Something wonderful happened to me yesterday. I got a call from the director of an organization I’ve been working with, who said that a check had arrived from an anonymous donor, earmarked to support the new book I’m working on.
My new book’s working title is But Beautiful: Art, Eros, and The World We Make. Its subject is something I’ve been speaking and writing about for quite a while now: a paradigm shift that transforms our collective understanding of art’s public purpose from the trivial status it now possesses to its true significance as the crucible in which we work out essential questions of identity and community, in which beauty and meaning are forged, from which their healing work emanates.
This book is a major passion and challenge for me, because I am writing it in a new way, integrating elements of fiction, weaving words with music and images, and touching on many fields of knowledge—from medicine to spirituality, from commerce to education—in which the new framework is emerging. My goal is to shine a light on truths that are manifesting all around us, but which haven’t yet come into focus for most people, because old ideas are still blocking the light.
I’m fortunate that my livelihood can be writing, speaking, and consulting on projects and subjects of importance to me, but of course, they must be important to others as well, or I wouldn’t be hired at all. So I’m accustomed to working on my most personal passions in the spaces between making a living, and sometimes those spaces are narrow indeed. This gift will enable me to buy a solid two months of my own time to focus on the book, an incredible luxury. I’m more grateful and excited than I can say.
An anonymous gift creates a unique spiritual opportunity. Unable to express my gratitude directly to the donor, I am roused to think of all the people who have acted, in one way or another, to direct positive energy toward my work, and to thank each and every one of them for the force that has directed this blessing my way. You know who you are: I see you.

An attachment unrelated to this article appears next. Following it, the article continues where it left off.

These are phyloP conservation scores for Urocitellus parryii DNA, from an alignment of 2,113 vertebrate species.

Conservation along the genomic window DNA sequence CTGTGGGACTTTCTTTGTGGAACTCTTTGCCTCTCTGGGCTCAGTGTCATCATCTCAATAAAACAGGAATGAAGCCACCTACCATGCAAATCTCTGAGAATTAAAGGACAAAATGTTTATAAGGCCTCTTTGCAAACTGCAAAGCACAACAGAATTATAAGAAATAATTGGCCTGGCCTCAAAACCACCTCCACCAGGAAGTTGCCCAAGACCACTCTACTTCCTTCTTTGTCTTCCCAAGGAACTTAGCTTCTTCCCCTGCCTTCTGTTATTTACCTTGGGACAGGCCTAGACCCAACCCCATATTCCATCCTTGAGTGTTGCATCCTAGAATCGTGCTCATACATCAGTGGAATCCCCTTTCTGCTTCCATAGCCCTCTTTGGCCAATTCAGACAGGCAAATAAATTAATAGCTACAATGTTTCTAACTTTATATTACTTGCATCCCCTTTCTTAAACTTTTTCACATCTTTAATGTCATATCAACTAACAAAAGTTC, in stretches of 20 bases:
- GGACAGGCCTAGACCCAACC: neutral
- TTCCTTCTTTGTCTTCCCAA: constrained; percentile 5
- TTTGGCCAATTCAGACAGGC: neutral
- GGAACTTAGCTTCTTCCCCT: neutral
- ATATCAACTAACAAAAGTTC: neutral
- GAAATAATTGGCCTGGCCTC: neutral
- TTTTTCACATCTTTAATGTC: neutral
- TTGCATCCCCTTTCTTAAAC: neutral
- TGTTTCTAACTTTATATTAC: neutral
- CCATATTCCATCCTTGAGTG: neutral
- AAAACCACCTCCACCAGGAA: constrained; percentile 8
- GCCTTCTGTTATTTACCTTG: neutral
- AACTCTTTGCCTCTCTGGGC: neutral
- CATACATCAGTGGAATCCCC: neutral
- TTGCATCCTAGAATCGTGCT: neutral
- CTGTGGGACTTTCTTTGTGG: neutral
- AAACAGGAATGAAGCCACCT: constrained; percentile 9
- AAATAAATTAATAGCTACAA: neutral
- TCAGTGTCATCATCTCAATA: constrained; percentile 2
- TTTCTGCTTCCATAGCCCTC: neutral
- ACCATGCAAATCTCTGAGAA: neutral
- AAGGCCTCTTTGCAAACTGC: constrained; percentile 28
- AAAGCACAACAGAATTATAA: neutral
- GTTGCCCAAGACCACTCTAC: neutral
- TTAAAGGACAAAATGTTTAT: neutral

This would bring a huge smile to my face whenever it occurred. But the smile dilates in this time of year, out of sheer contrast. You see, I tend to have a Scroogelike relationship to the holiday season. As the light dims, all the commercial piety and branded gaiety start to collide with my Jewish alienation, and I develop the fervent desire to fast-forward to January.
As I lit candles last night, the second candle of Hanukkah, I repeated the two blessings. The first acknowledges the mitzvah, the imperative to light the candles. The second thanks the source of blessing for the miracles the holiday commemorates.
That the ordinary world is full of miracles is easy to forget. The other night, I sat with a friend talking about my new book. A blooming orchid stood on the coffee table between us. In the candlelight, it resembled a colony of otherworldly moths performing a perfectly synchronized dance, the epitome of grace. We gazed in tribute to the awesome power of beauty in our lives, giving thanks to be alive, to have the use of our senses, to open them to the world, allowing beauty to act on us. This is part of what I wish to write about, and the personal miracle delivered to me yesterday will make it so much more possible.
There is another kind of light in the world, one that enters by the mouth, rather than the eyes. When days are dark and cold, this soup, the color of sunshine—indeed, the taste of sunshine—creates a small miracle of satisfaction, warming the stomach and the spirit. I wish I could make a bowl for my anonymous benefactor, but failing that, I will do what that person’s gift has done for me, bestow the means to create for oneself.